Japan Is Acquiring 400 Missiles from the U.S.
The Japan Self-Defense Forces wants more missiles for its formidable fleet of Aegis cruisers. Japanese Prime Minister Kishida Fumio surprised not only local officials but also geopolitics observers when he announced the massive bulk order of Tomahawk missiles from the United States.
“The number of missiles and unit prices held by the SDF has not been published in order not to reveal the warfighting sustainability of the SDF,” Kishida told members of the House of Representatives on February 27, 2023.
The announcement is definitely a strategic posturing with a twofold purpose: to enhance public support for its military expansion and to deter Japan’s potential adversaries, particularly China and North Korea.
“We have decided to announce it this time because the public is very interested in Tomahawk [missiles], and the United States will also announce the maximum amount of [Tomahawk] missiles to be sold to Japan as part of [explanatory] process for the U.S. Congress,” Kishida explained.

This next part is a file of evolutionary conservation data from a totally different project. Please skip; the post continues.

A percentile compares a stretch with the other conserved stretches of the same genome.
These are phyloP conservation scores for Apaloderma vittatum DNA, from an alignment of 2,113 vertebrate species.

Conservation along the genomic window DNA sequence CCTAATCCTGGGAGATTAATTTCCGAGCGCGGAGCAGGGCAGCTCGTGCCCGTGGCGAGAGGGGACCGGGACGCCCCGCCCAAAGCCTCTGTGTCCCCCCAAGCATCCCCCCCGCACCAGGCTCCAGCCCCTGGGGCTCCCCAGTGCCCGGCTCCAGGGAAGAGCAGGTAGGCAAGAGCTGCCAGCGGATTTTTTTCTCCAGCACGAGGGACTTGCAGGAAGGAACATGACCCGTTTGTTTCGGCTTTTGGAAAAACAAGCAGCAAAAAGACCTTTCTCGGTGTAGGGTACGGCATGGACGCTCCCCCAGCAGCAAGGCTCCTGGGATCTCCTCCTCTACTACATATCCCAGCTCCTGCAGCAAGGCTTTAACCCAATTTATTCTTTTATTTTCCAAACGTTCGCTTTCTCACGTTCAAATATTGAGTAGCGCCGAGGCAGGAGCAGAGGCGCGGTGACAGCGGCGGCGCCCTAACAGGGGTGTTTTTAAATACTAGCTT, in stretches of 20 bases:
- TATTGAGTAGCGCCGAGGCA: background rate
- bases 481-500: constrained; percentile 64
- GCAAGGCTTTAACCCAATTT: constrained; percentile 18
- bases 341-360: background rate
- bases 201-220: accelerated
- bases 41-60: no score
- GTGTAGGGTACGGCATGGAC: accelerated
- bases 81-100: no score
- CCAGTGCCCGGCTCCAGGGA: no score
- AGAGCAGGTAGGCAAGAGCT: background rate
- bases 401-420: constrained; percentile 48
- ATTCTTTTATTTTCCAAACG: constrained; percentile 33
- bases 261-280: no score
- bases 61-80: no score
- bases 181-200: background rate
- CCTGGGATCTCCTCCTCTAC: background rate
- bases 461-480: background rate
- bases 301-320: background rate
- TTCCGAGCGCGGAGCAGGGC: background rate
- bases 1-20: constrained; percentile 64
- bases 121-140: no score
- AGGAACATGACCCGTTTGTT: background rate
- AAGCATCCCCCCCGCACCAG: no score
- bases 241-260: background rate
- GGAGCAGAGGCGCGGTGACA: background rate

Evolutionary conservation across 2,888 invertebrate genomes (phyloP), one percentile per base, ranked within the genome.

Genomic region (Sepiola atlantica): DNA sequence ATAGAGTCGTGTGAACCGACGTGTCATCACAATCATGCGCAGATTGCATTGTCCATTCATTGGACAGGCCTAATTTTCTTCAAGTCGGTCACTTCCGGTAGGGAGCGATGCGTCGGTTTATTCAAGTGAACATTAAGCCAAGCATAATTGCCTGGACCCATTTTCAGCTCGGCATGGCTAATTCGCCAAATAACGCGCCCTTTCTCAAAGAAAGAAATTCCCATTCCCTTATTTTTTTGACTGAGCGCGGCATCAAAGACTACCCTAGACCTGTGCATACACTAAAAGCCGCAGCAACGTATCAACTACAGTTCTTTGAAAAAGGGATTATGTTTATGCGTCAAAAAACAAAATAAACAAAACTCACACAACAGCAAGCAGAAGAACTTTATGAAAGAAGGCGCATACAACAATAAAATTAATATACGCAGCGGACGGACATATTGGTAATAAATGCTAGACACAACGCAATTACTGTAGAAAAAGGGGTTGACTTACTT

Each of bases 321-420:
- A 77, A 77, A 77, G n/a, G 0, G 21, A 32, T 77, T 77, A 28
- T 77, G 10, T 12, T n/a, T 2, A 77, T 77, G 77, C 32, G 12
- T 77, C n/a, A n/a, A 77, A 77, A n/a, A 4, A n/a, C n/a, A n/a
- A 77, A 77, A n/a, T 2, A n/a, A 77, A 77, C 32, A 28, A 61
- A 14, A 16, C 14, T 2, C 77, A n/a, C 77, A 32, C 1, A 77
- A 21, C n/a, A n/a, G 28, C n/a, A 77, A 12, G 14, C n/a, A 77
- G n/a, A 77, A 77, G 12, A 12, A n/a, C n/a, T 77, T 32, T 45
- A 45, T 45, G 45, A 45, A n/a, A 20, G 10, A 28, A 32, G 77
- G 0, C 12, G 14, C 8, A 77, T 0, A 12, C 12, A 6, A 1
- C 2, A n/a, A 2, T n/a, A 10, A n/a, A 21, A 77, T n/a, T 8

In June 2022, the Japan Maritime Self-Defense Forces posted a bizarre and almost cryptic tweet showing its old fleet of 11 destroyers sailing next to each other. The photo is undoubtedly impressive, and came at a timely period when Japan participated in RIMPAC 2022, the world’s largest naval exercise participated in by 19 countries.
“We will strengthen the deterrence and coping power of the Japan-U.S. alliance and contribute to the defense of Japan and the peace and stability of the Indo-Pacific and the world,” the Japanese Ministry of Defense wrote at the time.
According to the Memorandum of Agreement signed by the Japan Self-Defense Forces and Tomahawk manufacturer Raytheon, the deal is worth $1.55 billion for the long-rage missiles that will be equipped on Japan’s Aegis destroyers. The delivery will be made from 2026 to 2027.
What is a Tomahawk Missile?
The Tomahawk missile is a long-range, all-weather, jet-powered, subsonic cruise missile with a range varying from 500 to 2,500 kilometers, or the distance between Tokyo and Beijing, depending on the model. It is used by two of the world’s most advanced navies: The U.S. Navy and the British Royal
One of the best features of the missile is its ability to hit fast-moving targets, with multi-mode and multi-course guidance. This means it can change course or targets midflight.
According to open-source defense intelligence website Janes, “the range of the Tomahawk, depending on versions of the missile, varies from 550 to 2,500 km. The most recent versions of the missile, designated Block IV, are integrated with a datalink to enable the switching of targets while in flight and are capable of loitering for prolonged duration.”